Part of the  

Solid State Technology

  Network

About  |  Contact

Archive for July, 2013

Qualcomm Snapdragon 800 and Rockchip RK3188 – Battle of the Foundries!

Monday, July 29th, 2013

The Snapdragon 800 (Qualcomm MSM8974) is Qualcomm’s leading-edge, low-power, mobile phone app’s processor with built-in 3G/4G LTE modem, using the latest Krait 400 CPU rated at 2.3 GHz and their 450 MHz Adreno 330 GPU. It was launched at this year’s CES International with this rather slick commercial.

Significantly, it is fabricated using the TSMC 28HPM (28-nm, High-Performance Mobile) process, which extends TSMC’s high-k, metal gate (HKMG) processing into the mobile space. Before this, all Qualcomm’s mobile chips were made with the TSMC 28LP polysilicon gate/SiON process; and to our knowledge, this is the first volume production part using 28HPM.

The 28HPM process sees a shrink in minimum gate lengths and SRAM cell size when compared with the 28HP process, and the inclusion of embedded SiGe source/drains for PMOS strain, which was not part of 28HPL.

 

TSMC 28HPM PMOS transistor

TSMC claims the technology can provide better speed than 28HP while giving similar leakage power to 28LP. The wide performance/leakage coverage apparently makes 28HPM ideal for applications from networking, tablet, to mobile consumer products.

 

 

The Rockchip RK3188 is targeted on tablets rather than phones, but it uses the GLOBALFOUNDRIES’ 28SLP (Super Low Power) process, their equivalent to TSMC’s 28HPM, aimed at mobile products. It is again a quad-core part, this time with ARM A9 CPUs running at 1.6 GHz, and quad-core ARM Mali GPUs rated at 600 MHz.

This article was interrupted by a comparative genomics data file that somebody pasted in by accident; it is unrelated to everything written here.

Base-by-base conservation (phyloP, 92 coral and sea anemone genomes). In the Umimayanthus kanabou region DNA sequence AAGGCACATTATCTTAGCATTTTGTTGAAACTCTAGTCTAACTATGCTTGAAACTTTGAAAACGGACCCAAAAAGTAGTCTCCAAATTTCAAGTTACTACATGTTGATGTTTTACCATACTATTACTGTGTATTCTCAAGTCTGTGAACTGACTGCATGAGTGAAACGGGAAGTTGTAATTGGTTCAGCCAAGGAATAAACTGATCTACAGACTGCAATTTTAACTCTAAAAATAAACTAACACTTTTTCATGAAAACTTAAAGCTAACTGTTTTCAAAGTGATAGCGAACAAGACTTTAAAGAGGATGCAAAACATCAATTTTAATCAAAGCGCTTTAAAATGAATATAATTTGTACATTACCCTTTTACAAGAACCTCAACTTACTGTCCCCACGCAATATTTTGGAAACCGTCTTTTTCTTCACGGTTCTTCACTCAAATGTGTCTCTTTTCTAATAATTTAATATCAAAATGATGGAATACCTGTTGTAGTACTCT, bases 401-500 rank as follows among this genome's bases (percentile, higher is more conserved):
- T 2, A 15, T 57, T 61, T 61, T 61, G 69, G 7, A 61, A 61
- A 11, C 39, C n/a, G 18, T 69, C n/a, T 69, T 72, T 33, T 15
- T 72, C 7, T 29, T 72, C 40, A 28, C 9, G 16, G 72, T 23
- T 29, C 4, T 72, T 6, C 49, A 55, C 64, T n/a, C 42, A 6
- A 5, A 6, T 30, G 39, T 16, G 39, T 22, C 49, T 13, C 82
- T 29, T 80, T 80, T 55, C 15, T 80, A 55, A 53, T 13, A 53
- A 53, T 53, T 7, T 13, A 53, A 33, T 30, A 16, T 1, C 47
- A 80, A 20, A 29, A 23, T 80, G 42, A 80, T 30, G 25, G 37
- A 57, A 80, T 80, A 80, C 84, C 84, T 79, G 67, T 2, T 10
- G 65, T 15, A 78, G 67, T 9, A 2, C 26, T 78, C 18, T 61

Rockchip RK3188 floorplan showing some of the major functional blocks

Rockchip has squeezed the functionality into ~25 sq. mm, less than a quarter of the size of the Qualcomm chip; not least because the A9 cores are noticeably smaller than the Qualcomm-designed Krait cores based on the ARM architecture, and of course there is no LTE.

GLOBALFOUNDRIES is obviously happy to have won the Rockchip business – their CEO Ajit Manocha specifically mentioned the partnership in his keynote talk at Semicon West:

 

 

The 28SLP process differs in a basic way from the TSMC 28HPM – GloFo is using their version of the Common Platform (GLOBALFOUNDRIES, IBM, Samsung) 28-nm process, which is a ‘gate first’ variety, i.e. a polysilicon gate is used with a HKMG stack at its base, doped to form NMOS and PMOS transistors. TSMC’s ‘gate last’ process uses a sacrificial polysilicon gate for all the processing up to the end of the source/drain processing, then the polysilicon is removed and replaced with distinct HKMG stacks which are tuned for NMOS and PMOS.